Bonus Blog: Don’t Take My Word for It

The Big-Picture Revision Checklist comes out October 1st, and you can pre-order your ebook or your paperback today. But you may be wondering, why should you pre-order a book that you haven’t even glanced through yet? The author says it’s good, but authors always say that about their own books. Maybe we should get a second opinion or three.

Here’s what Sacha Black had to say.

You know how to draft a book, you know how to proof for commas, but what happens in the middle? The Big-Picture Revision Checklist is a fantastic tool to help you assess and do a developmental edit of your novel. If you’ve ever struggled to do the big-picture edit, you need this book. Packed with examples and comprehensive explanations, this is the perfect guide to help you through edits. Whether you’re a new writer or a seasoned pro, you’ll find tips, tricks and helpful reminders to keep you on track while editing. 

Fellow editors like Chris Allen-Riley quite like the book as well.

This book will not only walk you through the revision process step by step, it will also entertain and encourage you. Alex Kourvo and her process are nothing short of life-changing. Reading The Big-Picture Revision Checklist is like sitting down with your BFF and sorting out exactly what your book needs to take it to the next level (and beyond).

And here is Lawrence Block.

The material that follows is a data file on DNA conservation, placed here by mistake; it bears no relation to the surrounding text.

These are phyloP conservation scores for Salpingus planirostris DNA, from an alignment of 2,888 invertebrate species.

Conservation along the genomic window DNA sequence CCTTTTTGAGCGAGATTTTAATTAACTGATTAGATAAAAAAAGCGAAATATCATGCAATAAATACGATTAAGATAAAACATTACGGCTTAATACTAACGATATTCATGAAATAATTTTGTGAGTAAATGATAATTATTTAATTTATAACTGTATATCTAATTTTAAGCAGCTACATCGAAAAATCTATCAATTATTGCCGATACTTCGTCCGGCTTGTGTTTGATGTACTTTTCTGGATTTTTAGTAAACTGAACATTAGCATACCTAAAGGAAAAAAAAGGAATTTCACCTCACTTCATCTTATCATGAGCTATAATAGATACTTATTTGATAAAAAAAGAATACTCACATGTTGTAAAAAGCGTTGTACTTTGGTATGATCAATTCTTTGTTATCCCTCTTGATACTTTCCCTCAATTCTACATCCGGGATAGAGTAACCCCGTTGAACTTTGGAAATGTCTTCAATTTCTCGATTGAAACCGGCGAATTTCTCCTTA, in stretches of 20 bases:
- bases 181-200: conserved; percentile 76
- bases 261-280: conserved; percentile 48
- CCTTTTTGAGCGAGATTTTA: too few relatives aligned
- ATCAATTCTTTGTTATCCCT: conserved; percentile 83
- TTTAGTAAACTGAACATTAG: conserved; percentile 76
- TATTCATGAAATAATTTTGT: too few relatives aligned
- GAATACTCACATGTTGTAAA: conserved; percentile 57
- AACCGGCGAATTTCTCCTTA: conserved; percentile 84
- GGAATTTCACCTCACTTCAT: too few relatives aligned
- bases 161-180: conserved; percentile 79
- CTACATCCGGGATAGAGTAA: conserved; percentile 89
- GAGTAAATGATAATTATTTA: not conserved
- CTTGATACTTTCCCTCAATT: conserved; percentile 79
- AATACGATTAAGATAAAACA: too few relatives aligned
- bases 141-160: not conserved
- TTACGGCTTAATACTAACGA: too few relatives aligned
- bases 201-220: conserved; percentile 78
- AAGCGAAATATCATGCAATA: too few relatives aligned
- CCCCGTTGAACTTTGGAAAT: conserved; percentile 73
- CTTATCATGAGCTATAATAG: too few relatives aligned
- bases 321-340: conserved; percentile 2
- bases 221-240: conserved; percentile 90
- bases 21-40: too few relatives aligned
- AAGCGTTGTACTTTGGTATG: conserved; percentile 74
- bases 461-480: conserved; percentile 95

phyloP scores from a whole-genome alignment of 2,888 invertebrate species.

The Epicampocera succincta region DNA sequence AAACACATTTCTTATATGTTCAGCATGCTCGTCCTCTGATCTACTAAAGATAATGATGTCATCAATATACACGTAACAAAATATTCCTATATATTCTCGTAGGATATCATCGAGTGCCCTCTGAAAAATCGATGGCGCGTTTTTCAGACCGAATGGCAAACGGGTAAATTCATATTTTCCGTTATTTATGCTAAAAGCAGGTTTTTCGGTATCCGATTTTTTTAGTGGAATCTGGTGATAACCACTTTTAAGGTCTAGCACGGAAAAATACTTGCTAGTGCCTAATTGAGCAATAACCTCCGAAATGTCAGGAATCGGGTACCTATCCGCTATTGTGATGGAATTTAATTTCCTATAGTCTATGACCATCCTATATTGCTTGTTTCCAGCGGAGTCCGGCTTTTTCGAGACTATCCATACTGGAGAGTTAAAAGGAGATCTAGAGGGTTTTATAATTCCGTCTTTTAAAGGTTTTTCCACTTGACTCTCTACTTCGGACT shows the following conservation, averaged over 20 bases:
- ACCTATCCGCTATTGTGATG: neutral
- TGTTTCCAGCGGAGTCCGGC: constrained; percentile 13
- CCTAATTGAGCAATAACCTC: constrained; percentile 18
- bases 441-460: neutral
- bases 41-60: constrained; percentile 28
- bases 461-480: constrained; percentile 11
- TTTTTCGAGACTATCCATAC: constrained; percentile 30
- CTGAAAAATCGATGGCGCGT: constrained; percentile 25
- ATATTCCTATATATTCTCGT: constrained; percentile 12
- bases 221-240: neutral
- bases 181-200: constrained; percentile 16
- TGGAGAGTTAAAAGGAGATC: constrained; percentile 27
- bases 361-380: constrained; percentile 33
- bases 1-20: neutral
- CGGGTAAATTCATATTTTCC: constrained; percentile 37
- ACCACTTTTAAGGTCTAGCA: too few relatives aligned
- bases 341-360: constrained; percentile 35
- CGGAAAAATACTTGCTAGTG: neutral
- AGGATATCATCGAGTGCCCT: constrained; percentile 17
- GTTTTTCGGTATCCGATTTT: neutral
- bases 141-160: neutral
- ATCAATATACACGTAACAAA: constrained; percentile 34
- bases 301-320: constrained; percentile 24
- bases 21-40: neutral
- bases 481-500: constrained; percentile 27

Alex Kourvo is one of a kind. A gifted writer and editor.

One more note: I won’t be writing a book review on October 1st because Lawrence Block is going to take over the Writing Slices blog for the day and write a full review of The Big-Picture Revision Checklist. Stay tuned to watch Alex’s head explode in rainbows and sparkles!

Until then, happy writing, and happy re-writing!

Alex K.

The Anatomy of Prose by Sacha Black


You’ve got to know the rules before you can break them.

This is true in any field, including writing. It’s not about paying your dues. You don’t “earn” the right to break the rules. If anything, experience gives you new appreciation for those rules that you might have once chafed against.

However, once you understand the reason behind writing rules, you can break them for effect. And when you break the rules, you’ll know exactly what you gain and what you lose by doing so.

Black understands that writing rules don’t exist just for the sake of having rules. They aren’t put in place to please copyeditors or the grammar police. Writing rules are merely best practices for communication, and the better you understand them, the better you can apply them—or bend and break them when the time is right.

THE ANATOMY OF PROSE consists of short lessons that will tighten flabby sentences, tune up rambling paragraphs, and shine a spotlight on the most important parts of your novel. Black covers when to show and when to tell, how to find your voice, clean up your style, and put a finer point on all your description and exposition. She has tips for brighter dialogue, tighter pacing, and clearer transitions.

THE ANATOMY OF PROSE covers a lot of ground, meaning very short chapters. Black quickly tells you the rule, why it matters, and how to apply it. She illustrates each point with a single example, all but a few from her own work. The examples are good and they do the job, but it would have been nice to have examples from a range of other voices so authors could have some side-by-side comparisons.